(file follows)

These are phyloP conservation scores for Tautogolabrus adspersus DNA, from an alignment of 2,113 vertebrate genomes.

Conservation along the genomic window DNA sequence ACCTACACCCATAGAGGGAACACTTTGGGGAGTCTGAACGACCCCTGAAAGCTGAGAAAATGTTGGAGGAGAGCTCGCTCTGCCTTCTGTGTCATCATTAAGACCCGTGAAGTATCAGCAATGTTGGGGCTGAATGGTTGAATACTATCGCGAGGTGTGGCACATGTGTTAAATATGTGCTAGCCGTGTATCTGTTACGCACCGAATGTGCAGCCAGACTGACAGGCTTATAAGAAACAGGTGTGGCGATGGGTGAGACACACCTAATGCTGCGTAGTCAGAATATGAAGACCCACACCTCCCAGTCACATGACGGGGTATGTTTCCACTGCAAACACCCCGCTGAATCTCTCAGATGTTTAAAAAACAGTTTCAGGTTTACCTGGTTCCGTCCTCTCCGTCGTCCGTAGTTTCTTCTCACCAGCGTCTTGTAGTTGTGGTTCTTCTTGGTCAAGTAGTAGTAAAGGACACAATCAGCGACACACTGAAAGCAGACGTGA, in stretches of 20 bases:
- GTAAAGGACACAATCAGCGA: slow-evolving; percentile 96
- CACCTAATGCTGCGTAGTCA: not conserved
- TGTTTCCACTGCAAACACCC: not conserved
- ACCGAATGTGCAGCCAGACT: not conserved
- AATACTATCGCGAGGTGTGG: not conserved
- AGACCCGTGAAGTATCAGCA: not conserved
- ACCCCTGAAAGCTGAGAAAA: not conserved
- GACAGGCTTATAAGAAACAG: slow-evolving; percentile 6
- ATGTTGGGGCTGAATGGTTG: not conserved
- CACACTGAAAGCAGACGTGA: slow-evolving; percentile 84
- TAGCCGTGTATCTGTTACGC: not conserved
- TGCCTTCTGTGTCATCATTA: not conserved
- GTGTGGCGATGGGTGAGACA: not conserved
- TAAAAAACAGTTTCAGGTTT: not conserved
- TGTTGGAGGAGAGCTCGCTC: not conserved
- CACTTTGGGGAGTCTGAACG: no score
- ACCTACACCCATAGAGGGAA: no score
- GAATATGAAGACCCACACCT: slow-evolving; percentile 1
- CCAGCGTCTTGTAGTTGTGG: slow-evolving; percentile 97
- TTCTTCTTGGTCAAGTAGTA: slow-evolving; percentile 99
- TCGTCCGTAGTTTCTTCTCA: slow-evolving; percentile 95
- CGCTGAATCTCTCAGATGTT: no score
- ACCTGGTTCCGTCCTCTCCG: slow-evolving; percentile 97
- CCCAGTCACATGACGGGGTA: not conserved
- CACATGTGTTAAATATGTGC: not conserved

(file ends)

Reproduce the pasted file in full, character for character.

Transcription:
These are phyloP conservation scores for Tautogolabrus adspersus DNA, from an alignment of 2,113 vertebrate genomes.

Conservation along the genomic window DNA sequence ACCTACACCCATAGAGGGAACACTTTGGGGAGTCTGAACGACCCCTGAAAGCTGAGAAAATGTTGGAGGAGAGCTCGCTCTGCCTTCTGTGTCATCATTAAGACCCGTGAAGTATCAGCAATGTTGGGGCTGAATGGTTGAATACTATCGCGAGGTGTGGCACATGTGTTAAATATGTGCTAGCCGTGTATCTGTTACGCACCGAATGTGCAGCCAGACTGACAGGCTTATAAGAAACAGGTGTGGCGATGGGTGAGACACACCTAATGCTGCGTAGTCAGAATATGAAGACCCACACCTCCCAGTCACATGACGGGGTATGTTTCCACTGCAAACACCCCGCTGAATCTCTCAGATGTTTAAAAAACAGTTTCAGGTTTACCTGGTTCCGTCCTCTCCGTCGTCCGTAGTTTCTTCTCACCAGCGTCTTGTAGTTGTGGTTCTTCTTGGTCAAGTAGTAGTAAAGGACACAATCAGCGACACACTGAAAGCAGACGTGA, in stretches of 20 bases:
- GTAAAGGACACAATCAGCGA: slow-evolving; percentile 96
- CACCTAATGCTGCGTAGTCA: not conserved
- TGTTTCCACTGCAAACACCC: not conserved
- ACCGAATGTGCAGCCAGACT: not conserved
- AATACTATCGCGAGGTGTGG: not conserved
- AGACCCGTGAAGTATCAGCA: not conserved
- ACCCCTGAAAGCTGAGAAAA: not conserved
- GACAGGCTTATAAGAAACAG: slow-evolving; percentile 6
- ATGTTGGGGCTGAATGGTTG: not conserved
- CACACTGAAAGCAGACGTGA: slow-evolving; percentile 84
- TAGCCGTGTATCTGTTACGC: not conserved
- TGCCTTCTGTGTCATCATTA: not conserved
- GTGTGGCGATGGGTGAGACA: not conserved
- TAAAAAACAGTTTCAGGTTT: not conserved
- TGTTGGAGGAGAGCTCGCTC: not conserved
- CACTTTGGGGAGTCTGAACG: no score
- ACCTACACCCATAGAGGGAA: no score
- GAATATGAAGACCCACACCT: slow-evolving; percentile 1
- CCAGCGTCTTGTAGTTGTGG: slow-evolving; percentile 97
- TTCTTCTTGGTCAAGTAGTA: slow-evolving; percentile 99
- TCGTCCGTAGTTTCTTCTCA: slow-evolving; percentile 95
- CGCTGAATCTCTCAGATGTT: no score
- ACCTGGTTCCGTCCTCTCCG: slow-evolving; percentile 97
- CCCAGTCACATGACGGGGTA: not conserved
- CACATGTGTTAAATATGTGC: not conserved